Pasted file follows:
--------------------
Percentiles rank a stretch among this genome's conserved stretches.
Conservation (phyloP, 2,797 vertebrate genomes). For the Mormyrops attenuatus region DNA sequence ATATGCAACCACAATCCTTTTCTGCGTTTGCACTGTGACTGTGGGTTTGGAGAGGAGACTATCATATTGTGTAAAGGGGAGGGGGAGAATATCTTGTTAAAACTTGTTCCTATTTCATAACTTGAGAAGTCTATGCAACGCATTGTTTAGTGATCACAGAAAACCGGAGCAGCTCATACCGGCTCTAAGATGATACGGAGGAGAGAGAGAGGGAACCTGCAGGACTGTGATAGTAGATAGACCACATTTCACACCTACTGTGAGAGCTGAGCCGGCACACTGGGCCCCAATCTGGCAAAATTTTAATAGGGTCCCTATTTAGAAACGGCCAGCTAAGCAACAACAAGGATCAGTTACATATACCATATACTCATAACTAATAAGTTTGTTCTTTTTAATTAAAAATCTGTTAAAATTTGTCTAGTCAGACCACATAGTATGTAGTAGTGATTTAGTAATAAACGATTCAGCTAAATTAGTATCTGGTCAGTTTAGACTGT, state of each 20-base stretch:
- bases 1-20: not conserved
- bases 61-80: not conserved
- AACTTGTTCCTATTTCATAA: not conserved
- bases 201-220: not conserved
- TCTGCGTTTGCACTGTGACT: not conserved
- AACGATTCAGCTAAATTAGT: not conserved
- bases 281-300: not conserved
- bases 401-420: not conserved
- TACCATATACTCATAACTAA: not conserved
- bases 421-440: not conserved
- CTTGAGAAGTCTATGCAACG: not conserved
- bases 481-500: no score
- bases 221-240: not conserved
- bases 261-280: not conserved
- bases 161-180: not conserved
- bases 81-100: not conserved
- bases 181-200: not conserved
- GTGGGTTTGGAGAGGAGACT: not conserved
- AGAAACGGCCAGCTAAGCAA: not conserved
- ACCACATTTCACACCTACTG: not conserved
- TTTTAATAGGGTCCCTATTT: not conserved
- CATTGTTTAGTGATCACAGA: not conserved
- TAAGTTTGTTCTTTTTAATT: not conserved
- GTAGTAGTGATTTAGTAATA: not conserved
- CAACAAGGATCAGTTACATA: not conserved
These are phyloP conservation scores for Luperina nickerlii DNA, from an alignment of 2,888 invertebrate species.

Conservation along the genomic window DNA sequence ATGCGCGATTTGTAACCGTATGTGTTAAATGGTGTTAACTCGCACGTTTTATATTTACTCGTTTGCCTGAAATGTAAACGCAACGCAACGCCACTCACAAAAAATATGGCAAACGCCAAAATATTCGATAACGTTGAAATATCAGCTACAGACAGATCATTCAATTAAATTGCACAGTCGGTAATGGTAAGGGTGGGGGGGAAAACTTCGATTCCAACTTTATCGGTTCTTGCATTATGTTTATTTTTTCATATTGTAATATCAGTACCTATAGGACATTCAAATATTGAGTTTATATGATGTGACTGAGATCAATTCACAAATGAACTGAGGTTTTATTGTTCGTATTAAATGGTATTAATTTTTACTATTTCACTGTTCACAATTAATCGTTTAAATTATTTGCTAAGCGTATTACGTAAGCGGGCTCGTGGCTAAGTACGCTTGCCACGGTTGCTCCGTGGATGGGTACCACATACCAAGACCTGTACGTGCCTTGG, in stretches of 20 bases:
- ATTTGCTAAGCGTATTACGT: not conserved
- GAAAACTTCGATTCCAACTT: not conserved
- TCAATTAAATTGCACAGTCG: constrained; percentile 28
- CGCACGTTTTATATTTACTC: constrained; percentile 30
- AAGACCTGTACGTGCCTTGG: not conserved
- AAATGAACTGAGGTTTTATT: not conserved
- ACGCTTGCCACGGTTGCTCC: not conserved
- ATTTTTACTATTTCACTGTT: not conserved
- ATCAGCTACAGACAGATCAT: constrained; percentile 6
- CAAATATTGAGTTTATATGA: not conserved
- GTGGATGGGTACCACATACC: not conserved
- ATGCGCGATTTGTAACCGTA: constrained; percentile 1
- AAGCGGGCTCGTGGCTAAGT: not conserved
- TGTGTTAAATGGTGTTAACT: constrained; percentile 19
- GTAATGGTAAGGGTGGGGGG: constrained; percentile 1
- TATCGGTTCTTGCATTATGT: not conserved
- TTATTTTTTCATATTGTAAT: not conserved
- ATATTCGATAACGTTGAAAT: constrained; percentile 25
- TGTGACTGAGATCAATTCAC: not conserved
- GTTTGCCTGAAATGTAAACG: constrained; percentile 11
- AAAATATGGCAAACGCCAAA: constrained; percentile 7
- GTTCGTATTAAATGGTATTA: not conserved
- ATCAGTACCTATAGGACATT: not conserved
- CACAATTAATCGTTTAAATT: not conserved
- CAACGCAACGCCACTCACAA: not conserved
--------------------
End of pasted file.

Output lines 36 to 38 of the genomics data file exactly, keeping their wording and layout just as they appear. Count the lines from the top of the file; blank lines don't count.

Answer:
- ACGCTTGCCACGGTTGCTCC: not conserved
- ATTTTTACTATTTCACTGTT: not conserved
- ATCAGCTACAGACAGATCAT: constrained; percentile 6